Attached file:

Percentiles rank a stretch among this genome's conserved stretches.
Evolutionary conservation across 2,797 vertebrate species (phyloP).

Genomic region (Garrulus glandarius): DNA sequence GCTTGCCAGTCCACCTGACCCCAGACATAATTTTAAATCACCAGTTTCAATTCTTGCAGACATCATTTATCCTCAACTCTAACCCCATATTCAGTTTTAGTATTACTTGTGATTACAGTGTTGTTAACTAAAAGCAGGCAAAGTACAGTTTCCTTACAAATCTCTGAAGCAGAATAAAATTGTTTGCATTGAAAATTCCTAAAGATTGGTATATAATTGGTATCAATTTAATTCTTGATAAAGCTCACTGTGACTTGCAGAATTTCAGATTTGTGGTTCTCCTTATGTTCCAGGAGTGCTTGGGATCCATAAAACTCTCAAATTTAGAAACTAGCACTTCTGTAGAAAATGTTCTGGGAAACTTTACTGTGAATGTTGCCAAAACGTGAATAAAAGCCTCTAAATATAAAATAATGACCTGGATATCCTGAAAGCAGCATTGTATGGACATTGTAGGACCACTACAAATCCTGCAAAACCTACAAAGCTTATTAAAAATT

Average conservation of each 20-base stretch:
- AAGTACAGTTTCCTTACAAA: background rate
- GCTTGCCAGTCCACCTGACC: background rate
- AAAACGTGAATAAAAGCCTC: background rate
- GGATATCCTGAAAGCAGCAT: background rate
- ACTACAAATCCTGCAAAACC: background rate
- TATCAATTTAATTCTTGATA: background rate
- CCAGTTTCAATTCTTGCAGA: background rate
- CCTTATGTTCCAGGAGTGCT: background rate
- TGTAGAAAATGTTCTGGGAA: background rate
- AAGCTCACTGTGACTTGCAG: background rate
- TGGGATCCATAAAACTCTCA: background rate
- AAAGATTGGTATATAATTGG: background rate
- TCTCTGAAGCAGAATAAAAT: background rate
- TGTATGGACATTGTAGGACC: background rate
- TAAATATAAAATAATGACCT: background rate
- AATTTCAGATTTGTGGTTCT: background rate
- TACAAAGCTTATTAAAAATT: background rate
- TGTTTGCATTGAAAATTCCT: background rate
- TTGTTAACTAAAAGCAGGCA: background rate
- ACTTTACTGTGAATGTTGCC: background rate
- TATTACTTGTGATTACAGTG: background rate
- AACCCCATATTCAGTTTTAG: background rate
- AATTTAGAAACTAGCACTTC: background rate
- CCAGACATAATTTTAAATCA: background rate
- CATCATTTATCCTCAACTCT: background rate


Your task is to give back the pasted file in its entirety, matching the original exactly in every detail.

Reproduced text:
Percentiles rank a stretch among this genome's conserved stretches.
Evolutionary conservation across 2,797 vertebrate species (phyloP).

Genomic region (Garrulus glandarius): DNA sequence GCTTGCCAGTCCACCTGACCCCAGACATAATTTTAAATCACCAGTTTCAATTCTTGCAGACATCATTTATCCTCAACTCTAACCCCATATTCAGTTTTAGTATTACTTGTGATTACAGTGTTGTTAACTAAAAGCAGGCAAAGTACAGTTTCCTTACAAATCTCTGAAGCAGAATAAAATTGTTTGCATTGAAAATTCCTAAAGATTGGTATATAATTGGTATCAATTTAATTCTTGATAAAGCTCACTGTGACTTGCAGAATTTCAGATTTGTGGTTCTCCTTATGTTCCAGGAGTGCTTGGGATCCATAAAACTCTCAAATTTAGAAACTAGCACTTCTGTAGAAAATGTTCTGGGAAACTTTACTGTGAATGTTGCCAAAACGTGAATAAAAGCCTCTAAATATAAAATAATGACCTGGATATCCTGAAAGCAGCATTGTATGGACATTGTAGGACCACTACAAATCCTGCAAAACCTACAAAGCTTATTAAAAATT

Average conservation of each 20-base stretch:
- AAGTACAGTTTCCTTACAAA: background rate
- GCTTGCCAGTCCACCTGACC: background rate
- AAAACGTGAATAAAAGCCTC: background rate
- GGATATCCTGAAAGCAGCAT: background rate
- ACTACAAATCCTGCAAAACC: background rate
- TATCAATTTAATTCTTGATA: background rate
- CCAGTTTCAATTCTTGCAGA: background rate
- CCTTATGTTCCAGGAGTGCT: background rate
- TGTAGAAAATGTTCTGGGAA: background rate
- AAGCTCACTGTGACTTGCAG: background rate
- TGGGATCCATAAAACTCTCA: background rate
- AAAGATTGGTATATAATTGG: background rate
- TCTCTGAAGCAGAATAAAAT: background rate
- TGTATGGACATTGTAGGACC: background rate
- TAAATATAAAATAATGACCT: background rate
- AATTTCAGATTTGTGGTTCT: background rate
- TACAAAGCTTATTAAAAATT: background rate
- TGTTTGCATTGAAAATTCCT: background rate
- TTGTTAACTAAAAGCAGGCA: background rate
- ACTTTACTGTGAATGTTGCC: background rate
- TATTACTTGTGATTACAGTG: background rate
- AACCCCATATTCAGTTTTAG: background rate
- AATTTAGAAACTAGCACTTC: background rate
- CCAGACATAATTTTAAATCA: background rate
- CATCATTTATCCTCAACTCT: background rate